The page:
We are in the midst of uncovering why there has been such a steep decline in the population of Black teachers in Baltimore City. Over the past decade the proportion of Black teachers in Baltimore’s teaching force has declined from 67% to 32%. We are analysing this trend using quantitative and qualitative data. Using the Freedom of Information Act, we obtained a database that shows teacher demographics for every teacher hired or employed from 2003 to 2016. TDP staff is working with a data analyst to go through the data on a school by school basis in order to generate ideas for how this trend could be reversed. From a qualitative point of view, TDP is collecting stories and making a video about how this change actually affected people. We have thus far interviewed over 20 teachers, education advocates and academics to determine some of the causes.
Teachers’ Democracy Project got involved in the Community Schools Policy as a way to push for a more empowered model rather than a service provider model. TDP staff and fellows listened to teachers, parents, lead agencies, community schools coordinators and others on their thoughts about what would make this initiative better. We asked that the school system be more inclusive about discussions about school climate and to embrace more democratic decision-making—discussions that include the community schools initiative, but also look beyond the formally designated and funded community schools to look at the kinds of support that all schools need to begin the work of embracing this philosophy.
Our ultimate hope was to push people to do the hard work of shifting school culture in the direction of inclusive decision-making; we need services that are integrated into the entire school, that include teachers, and that address deep needs holistically. We believe that the solutions require a move away from a pure service model of community schools to a community-empowered model in which families and teachers are in authentic partnership, and have the power to make decisions about how to address the needs they see in their neighborhood schools. We also acknowledge that this shift necessitates thoughtful processes, which will allow for healing, support and training for community members that bear the scars of generational disinvestment and systemic racism. At the same time, this shift requires a fundamental review of district office policies and procedures across multiple offices, and a willingness to engage in training around racial equity issues and communicating across cultural divides.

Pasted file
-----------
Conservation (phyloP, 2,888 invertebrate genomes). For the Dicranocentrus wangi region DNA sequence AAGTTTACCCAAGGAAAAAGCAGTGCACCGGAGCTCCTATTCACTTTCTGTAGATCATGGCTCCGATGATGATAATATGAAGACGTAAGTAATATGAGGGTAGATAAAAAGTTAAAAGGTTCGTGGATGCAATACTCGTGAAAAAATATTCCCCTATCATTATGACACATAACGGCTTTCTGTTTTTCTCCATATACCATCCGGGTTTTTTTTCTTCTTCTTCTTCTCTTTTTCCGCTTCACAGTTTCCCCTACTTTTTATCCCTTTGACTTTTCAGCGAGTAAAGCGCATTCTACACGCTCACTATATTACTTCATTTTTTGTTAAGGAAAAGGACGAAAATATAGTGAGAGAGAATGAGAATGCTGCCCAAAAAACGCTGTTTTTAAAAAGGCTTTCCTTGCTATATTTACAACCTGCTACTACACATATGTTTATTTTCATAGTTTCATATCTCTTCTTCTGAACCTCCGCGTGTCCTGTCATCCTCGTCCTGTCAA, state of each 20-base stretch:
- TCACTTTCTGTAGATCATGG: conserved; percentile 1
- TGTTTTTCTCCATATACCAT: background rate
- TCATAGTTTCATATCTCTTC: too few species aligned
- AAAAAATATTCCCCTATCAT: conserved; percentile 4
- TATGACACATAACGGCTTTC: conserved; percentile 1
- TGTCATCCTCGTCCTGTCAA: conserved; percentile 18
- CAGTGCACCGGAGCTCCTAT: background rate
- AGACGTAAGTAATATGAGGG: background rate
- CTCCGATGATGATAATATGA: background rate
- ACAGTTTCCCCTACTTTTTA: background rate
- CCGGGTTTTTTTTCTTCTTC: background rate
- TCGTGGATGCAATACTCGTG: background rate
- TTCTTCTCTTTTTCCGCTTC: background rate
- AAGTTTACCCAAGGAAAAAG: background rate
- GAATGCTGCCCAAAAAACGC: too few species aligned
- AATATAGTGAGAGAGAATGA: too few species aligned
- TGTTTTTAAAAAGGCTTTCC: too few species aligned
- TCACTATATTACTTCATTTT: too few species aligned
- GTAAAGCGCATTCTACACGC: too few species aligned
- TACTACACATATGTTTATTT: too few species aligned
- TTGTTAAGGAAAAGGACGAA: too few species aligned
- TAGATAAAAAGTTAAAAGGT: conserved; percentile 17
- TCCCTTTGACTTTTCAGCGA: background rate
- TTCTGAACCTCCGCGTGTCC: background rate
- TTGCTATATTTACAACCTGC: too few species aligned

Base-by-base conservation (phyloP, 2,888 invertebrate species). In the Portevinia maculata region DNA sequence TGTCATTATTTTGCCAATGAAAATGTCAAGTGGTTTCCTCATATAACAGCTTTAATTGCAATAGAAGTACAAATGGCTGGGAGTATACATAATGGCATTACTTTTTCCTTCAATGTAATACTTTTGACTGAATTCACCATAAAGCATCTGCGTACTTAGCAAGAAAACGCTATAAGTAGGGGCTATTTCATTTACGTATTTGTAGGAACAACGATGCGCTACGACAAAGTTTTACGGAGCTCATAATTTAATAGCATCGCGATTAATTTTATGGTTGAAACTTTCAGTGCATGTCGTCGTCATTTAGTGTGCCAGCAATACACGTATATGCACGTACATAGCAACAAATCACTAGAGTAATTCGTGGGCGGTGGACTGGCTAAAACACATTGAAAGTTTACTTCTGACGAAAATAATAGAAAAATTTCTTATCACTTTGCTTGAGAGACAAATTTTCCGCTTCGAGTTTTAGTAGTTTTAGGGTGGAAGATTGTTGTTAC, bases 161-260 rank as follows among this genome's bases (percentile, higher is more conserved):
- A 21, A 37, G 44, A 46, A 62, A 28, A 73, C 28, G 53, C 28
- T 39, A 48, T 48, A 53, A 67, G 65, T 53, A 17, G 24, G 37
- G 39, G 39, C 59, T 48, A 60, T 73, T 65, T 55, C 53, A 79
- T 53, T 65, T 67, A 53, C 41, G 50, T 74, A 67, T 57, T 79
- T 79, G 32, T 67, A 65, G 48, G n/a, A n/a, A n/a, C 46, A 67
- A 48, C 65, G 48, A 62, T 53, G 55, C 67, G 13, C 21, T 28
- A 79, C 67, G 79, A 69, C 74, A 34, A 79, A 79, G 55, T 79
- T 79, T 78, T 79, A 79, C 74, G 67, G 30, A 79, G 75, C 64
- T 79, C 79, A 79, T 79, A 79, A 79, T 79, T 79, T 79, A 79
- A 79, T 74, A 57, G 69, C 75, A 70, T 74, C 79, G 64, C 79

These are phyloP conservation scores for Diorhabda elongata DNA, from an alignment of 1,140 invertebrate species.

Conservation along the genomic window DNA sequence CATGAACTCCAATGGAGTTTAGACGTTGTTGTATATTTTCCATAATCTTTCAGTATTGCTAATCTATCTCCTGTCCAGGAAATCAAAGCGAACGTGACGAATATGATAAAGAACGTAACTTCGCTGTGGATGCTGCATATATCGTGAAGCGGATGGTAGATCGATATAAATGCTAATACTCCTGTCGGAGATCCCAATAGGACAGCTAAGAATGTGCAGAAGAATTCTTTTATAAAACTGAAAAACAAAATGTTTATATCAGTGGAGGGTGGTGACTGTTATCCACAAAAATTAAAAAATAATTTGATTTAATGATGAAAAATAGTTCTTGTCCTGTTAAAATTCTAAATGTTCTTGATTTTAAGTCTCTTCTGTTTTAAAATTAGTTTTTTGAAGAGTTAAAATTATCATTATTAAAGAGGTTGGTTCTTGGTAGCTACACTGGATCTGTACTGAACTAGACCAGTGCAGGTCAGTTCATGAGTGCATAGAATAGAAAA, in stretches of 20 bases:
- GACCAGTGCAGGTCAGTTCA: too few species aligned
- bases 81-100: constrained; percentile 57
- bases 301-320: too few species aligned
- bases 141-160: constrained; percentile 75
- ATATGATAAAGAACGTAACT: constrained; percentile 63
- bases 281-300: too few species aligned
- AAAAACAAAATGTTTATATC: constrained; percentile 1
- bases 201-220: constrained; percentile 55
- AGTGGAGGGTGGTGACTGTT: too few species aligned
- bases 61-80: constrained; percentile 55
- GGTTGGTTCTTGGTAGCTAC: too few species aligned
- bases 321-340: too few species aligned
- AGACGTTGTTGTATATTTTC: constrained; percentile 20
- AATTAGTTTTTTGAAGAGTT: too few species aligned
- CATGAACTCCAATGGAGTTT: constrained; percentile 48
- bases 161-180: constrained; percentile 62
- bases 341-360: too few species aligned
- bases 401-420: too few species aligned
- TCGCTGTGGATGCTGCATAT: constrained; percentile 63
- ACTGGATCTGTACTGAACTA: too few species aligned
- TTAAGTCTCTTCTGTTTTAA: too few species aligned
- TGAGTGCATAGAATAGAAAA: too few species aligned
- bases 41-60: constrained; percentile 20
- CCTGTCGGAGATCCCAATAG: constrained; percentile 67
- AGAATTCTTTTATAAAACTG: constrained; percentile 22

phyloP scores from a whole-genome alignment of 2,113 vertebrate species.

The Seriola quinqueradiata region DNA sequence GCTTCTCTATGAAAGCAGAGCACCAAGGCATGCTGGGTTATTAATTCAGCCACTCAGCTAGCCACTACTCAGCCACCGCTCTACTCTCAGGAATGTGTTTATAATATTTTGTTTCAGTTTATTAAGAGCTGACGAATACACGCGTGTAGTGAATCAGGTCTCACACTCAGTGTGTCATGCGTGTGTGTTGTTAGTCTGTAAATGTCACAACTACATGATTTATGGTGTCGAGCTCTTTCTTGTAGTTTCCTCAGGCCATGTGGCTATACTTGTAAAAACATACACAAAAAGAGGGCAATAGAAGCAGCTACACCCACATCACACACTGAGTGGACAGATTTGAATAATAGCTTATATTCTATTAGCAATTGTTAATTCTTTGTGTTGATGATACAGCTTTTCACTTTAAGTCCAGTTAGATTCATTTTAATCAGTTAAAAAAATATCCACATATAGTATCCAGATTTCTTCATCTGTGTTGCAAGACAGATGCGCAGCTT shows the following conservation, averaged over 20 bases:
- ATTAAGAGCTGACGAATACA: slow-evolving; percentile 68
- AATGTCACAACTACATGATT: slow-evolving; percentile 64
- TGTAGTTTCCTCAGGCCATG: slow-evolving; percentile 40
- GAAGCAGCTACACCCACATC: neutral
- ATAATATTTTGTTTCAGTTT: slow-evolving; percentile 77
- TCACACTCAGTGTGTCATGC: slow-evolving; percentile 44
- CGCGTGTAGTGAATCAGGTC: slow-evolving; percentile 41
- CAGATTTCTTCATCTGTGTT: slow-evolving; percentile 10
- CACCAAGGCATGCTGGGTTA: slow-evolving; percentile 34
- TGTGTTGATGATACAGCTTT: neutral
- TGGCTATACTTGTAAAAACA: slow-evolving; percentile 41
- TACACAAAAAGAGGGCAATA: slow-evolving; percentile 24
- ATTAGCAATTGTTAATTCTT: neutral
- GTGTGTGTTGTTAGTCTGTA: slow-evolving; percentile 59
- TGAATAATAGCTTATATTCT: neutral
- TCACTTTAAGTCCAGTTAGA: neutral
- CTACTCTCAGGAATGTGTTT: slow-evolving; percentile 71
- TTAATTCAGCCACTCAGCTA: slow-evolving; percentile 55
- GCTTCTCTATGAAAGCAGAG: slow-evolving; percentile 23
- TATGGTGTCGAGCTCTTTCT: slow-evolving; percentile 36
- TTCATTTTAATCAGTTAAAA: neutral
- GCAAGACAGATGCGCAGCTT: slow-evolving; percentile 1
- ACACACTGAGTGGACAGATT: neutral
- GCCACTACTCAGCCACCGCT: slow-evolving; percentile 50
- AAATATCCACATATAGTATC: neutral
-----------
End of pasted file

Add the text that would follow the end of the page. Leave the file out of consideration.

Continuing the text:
Equity of Funding
Charters were initially designed to be laboratories to bring innovation to public schools. The challenge is that instead of spreading the learning gained to all schools, they have become an institution that functions as an escape hatch for a small population of kids. TDP believes we instead need to fight for equity and adequacy of funding for every child. We were working alongside other groups, attending hearings and generally helping to get the word out in opposition to legislation that would have given charters more funding and the ability to take teachers out of the union.
In April and May 2015, we fought hard alongside George Mitchell and the Langston Hughes community against the closing of LHE. We fought for this because we had been studying the issue of school privatization and several of our fellows were eager to do more political work. We saw the closing as part of a larger movement to close schools in lower income neighborhoods while at the same time investing in charters. Though we were advocates, we were able to leave the responsibility for organizing to the Baltimore Algebra Project and Leaders for a Beautiful Struggle. Our role focused on raising awareness about the issues through our first major forum called: "The Human Face of Policy" which featured school stories and videos produced by fellows and staff, with a feature video focused on the LHE battle. We still have strong ties to the Park Heights education struggles.